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J. Clark Moloney, M.D.; Albert S. Crawford, M.D.
JAMA. 1930;95(15):1096-1097. doi:10.1001/jama.1930.27210150002011a.
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We report a compression myelitis due to posterior luxation of the occiput. A review of the literature and of the various indexes failed to reveal a parallel case.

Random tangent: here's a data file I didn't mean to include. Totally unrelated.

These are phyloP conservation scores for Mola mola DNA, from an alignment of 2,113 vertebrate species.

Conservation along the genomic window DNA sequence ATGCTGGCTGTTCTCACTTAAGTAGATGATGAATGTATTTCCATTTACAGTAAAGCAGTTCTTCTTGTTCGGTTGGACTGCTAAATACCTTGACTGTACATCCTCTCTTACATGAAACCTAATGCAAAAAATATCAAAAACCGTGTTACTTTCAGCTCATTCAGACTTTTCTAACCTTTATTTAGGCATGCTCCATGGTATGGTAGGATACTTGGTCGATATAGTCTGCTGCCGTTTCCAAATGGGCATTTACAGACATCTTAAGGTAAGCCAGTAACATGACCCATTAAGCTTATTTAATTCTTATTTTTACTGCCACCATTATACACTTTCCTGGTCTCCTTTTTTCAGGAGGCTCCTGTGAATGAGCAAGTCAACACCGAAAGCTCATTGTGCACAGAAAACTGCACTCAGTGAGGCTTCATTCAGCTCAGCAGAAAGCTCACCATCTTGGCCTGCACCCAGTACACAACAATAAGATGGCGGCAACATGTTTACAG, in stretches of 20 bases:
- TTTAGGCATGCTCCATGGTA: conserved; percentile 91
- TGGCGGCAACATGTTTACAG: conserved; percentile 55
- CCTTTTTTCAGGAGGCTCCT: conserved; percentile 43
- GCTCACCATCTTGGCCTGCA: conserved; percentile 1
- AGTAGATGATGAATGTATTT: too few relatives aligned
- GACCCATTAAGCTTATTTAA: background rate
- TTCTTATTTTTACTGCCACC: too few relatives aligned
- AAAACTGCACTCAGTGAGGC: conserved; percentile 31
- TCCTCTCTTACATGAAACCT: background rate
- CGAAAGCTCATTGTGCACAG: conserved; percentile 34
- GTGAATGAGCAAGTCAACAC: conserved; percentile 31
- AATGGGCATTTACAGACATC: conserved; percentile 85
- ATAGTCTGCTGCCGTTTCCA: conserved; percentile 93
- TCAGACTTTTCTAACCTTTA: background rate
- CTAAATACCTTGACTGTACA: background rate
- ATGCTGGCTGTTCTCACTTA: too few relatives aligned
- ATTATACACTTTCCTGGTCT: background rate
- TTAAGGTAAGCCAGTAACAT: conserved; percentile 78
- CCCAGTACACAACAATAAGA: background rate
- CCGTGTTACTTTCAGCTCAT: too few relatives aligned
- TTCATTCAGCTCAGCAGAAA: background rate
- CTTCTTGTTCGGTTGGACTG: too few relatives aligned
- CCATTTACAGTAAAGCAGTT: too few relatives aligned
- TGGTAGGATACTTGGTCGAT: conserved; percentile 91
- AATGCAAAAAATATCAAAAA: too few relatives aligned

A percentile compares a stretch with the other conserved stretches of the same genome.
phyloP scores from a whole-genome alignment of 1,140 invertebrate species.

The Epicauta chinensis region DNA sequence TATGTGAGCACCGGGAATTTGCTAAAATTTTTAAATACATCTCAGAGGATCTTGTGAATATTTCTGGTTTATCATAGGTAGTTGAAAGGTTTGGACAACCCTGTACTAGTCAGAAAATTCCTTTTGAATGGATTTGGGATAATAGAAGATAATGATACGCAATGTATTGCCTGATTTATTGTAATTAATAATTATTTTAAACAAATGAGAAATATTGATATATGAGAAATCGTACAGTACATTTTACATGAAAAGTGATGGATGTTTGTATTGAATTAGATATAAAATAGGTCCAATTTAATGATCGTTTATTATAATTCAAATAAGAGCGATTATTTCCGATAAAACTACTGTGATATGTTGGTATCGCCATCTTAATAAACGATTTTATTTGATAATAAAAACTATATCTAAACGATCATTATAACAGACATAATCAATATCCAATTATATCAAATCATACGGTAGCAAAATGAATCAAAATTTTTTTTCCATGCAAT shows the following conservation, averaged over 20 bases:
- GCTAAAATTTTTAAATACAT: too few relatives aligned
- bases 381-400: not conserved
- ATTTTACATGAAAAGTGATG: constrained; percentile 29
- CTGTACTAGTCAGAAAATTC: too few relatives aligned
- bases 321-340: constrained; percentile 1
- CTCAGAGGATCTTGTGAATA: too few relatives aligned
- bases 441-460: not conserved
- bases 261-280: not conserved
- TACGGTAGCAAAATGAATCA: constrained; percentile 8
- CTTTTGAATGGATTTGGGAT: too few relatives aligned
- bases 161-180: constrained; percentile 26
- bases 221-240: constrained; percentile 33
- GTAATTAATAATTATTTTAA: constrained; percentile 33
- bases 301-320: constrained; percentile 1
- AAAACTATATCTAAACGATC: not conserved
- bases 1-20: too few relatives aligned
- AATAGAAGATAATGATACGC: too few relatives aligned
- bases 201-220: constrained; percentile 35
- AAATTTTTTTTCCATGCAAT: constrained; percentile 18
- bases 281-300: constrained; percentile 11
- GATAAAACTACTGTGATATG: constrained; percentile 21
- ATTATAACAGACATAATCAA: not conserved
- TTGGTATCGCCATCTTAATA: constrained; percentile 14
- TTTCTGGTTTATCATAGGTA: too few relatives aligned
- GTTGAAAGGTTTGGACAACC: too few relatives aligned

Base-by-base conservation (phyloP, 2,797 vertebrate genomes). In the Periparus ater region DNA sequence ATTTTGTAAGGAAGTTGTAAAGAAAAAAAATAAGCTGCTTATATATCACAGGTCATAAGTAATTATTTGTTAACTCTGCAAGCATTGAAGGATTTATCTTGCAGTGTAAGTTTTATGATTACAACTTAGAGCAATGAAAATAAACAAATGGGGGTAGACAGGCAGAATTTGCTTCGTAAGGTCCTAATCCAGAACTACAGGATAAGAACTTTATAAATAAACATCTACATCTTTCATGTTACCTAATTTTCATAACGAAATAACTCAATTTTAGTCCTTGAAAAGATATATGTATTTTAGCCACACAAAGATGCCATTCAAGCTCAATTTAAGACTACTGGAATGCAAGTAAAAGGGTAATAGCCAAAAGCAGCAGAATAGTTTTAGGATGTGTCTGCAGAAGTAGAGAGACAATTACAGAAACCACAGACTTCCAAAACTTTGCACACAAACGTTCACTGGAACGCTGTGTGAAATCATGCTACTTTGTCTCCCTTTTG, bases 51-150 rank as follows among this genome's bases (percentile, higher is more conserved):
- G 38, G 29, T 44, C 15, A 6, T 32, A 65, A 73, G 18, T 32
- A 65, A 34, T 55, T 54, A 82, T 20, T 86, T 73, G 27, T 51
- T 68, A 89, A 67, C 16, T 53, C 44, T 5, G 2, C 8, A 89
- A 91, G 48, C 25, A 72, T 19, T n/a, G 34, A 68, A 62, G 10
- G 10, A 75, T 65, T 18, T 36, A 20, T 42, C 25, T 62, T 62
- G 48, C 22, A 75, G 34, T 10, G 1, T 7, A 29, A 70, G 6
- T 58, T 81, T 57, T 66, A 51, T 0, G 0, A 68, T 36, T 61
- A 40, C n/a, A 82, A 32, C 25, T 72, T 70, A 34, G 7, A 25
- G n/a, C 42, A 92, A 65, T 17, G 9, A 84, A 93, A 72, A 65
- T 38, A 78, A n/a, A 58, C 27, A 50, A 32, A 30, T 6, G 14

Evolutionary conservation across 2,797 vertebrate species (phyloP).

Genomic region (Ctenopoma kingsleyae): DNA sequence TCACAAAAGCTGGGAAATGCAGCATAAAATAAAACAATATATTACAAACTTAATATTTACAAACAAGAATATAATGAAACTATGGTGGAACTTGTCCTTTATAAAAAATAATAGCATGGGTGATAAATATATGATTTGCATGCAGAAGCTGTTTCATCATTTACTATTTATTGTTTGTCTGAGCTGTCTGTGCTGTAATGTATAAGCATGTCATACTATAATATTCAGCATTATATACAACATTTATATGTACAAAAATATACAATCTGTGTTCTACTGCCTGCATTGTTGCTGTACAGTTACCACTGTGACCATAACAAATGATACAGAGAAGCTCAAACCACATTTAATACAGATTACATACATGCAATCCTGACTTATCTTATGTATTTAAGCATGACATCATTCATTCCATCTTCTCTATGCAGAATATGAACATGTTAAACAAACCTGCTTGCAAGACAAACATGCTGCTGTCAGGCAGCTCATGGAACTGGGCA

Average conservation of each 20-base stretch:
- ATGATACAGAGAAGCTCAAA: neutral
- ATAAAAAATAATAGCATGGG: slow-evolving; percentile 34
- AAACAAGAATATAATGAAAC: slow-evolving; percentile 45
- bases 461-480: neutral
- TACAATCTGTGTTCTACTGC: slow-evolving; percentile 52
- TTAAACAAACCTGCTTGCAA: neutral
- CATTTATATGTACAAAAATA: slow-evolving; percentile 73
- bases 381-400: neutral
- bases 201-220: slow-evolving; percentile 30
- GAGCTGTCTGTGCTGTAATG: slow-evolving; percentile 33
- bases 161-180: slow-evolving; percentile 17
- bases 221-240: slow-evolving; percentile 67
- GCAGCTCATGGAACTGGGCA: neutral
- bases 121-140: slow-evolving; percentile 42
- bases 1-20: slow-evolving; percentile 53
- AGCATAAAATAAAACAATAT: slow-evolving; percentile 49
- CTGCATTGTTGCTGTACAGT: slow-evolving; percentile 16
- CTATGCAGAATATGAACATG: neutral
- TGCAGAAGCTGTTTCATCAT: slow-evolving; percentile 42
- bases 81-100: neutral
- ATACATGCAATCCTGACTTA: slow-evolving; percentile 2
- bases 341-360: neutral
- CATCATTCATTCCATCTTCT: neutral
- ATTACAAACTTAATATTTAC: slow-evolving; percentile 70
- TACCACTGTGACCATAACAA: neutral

History.  —A white ex-pugilist, aged 38, came to the clinic, Nov. 23, 1928, complaining of a swollen right knee. It proved to be a neurotrophic joint. A more careful neurologic history elicited the following: When 28 years of age, the patient, as a participant in a prize fight, was struck a terrific blow on the chin; it rendered him unconscious. When he regained his senses, the left side of the body was weak and clumsy and the right leg was numb. The disturbance righted itself in three or four days. He had been "knocked out" about twenty-five times in his career, but never with the same consequences. Ten years later and shortly after the first of the year, 1928, while intoxicated, he


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